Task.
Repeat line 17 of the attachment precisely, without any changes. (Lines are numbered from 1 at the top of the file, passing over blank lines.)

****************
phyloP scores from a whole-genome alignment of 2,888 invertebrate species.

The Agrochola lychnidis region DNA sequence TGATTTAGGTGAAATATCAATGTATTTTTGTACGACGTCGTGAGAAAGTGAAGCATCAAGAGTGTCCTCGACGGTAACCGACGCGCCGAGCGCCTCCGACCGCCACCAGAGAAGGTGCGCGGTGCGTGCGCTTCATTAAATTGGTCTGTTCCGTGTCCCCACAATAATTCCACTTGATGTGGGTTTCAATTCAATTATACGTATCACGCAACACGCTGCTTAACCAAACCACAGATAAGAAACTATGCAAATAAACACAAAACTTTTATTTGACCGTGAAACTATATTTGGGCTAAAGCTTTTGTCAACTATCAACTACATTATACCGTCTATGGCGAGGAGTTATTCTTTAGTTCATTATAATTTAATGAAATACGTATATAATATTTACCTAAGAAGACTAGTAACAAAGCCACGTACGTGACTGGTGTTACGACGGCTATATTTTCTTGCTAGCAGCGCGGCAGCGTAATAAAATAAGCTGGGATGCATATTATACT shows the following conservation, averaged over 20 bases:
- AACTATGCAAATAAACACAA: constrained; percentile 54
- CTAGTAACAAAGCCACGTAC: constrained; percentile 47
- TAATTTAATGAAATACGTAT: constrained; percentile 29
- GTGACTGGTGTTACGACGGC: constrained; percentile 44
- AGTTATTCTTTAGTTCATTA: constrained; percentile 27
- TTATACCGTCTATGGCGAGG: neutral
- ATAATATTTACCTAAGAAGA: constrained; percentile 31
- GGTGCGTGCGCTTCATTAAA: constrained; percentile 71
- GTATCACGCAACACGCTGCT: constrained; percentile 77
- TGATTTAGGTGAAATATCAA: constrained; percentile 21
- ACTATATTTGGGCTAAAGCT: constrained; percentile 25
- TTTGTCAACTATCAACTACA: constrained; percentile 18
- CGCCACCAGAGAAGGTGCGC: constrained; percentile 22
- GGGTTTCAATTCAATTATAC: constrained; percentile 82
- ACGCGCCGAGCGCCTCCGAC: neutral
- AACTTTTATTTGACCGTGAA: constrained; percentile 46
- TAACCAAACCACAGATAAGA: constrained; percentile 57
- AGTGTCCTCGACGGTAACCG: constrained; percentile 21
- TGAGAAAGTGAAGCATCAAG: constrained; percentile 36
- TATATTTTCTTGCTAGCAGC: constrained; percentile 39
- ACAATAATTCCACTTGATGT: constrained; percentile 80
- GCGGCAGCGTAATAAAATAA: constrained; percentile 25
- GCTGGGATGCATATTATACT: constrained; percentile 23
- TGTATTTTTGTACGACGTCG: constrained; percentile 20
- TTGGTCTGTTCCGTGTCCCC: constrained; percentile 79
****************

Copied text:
- ACGCGCCGAGCGCCTCCGAC: neutral